House Ag Committee Finishes Farm Bill Draft

The House Ag committee worked after the Independence Day holiday last week to unveil their farm bill proposal that’s estimated to reduce government spending by 35-billion dollars. It cuts agriculture subsidies and spending on food stamps and other government programs. National Farmers Union President Roger Johnson is pleased the measure is moving and the House Ag Committee will likely vote on it soon…

“Its good news that we have a mark and the committee will be acting on this bill. I expect it will be moved out of committee and likely some changes made to it. The other positive is the House has put more effort into providing long term price protection.”
 

Johnson says the most troubling thing about the House farm bill plan is the large amount of cuts…
 

“The level of cuts here are disproportionately very large. Agriculture is a very small part of the entire budget and the level of these cuts is many times larger than our proportionate share of the entire budget.”
 

Johnson says if it gets down to House and Senate Ag Committee leaders working together – the final package should come together with no problem. However – the real unknown is what happens when – and if – the bill hits the House floor…
 

“I think the real question here is once this gets moved to the House Agriculture Committee what will happen on the House floor. Will the leadership even bring the bill to the floor and if so, what will the members do to this bill?”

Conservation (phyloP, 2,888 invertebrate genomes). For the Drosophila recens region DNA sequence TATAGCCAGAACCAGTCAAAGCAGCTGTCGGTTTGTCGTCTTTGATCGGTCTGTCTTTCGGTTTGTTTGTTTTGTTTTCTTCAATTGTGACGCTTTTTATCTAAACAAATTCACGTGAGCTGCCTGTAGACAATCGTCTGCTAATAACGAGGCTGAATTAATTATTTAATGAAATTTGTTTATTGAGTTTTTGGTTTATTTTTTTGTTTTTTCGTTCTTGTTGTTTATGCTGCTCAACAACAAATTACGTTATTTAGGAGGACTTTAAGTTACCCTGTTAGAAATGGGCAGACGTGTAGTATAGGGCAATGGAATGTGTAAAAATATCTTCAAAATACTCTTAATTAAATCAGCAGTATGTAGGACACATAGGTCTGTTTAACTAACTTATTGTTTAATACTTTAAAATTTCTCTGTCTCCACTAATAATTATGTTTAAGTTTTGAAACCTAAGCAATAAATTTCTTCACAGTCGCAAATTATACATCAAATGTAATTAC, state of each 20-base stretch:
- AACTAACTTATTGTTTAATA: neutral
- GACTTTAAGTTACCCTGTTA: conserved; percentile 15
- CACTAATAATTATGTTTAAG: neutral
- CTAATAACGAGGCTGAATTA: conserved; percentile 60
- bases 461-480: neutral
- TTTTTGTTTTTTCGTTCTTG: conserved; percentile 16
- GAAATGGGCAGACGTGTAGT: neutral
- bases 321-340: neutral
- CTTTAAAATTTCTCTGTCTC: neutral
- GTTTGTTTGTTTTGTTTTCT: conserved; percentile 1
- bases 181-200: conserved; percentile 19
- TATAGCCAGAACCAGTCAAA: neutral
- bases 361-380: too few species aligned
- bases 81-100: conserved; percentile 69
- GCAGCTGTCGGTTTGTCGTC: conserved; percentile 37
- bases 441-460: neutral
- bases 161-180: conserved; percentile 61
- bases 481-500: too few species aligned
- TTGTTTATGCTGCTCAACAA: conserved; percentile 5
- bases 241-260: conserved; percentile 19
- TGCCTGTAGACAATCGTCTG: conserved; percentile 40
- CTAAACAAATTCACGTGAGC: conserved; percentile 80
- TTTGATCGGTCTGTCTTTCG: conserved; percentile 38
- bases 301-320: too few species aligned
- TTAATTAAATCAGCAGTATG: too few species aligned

Johnson says another concern he has with the House farm bill proposal is that while it has an energy title – it provides no funding for it.
Dr. Mike Strain – President of the Southern Association of State Departments of Agriculture and Louisiana Commissioner of Agriculture and Forestry – explains this version cuts 35-billion dollars over 10-years – compared to 23-billion in the Senate – and cuts food stamps by 16-billion dollars over 10-years…
 

“The House draft increases funding for specialty crop grants from 55 to 70 million per year, the same as the Senate. It increases funding for invasive species programs, maintains the current funding levels for the market access programs, the same as the Senate. It includes language from HRH72, clarifying that the clean water act NPDES permits are not required for compliant pesticide applications. It also has target prices for a number of southern commodities.”
 

Strain says there are a number of things for conservation programs – including the Conservation Reserve Program cut to 25-billion and EQIP at the same funding level.


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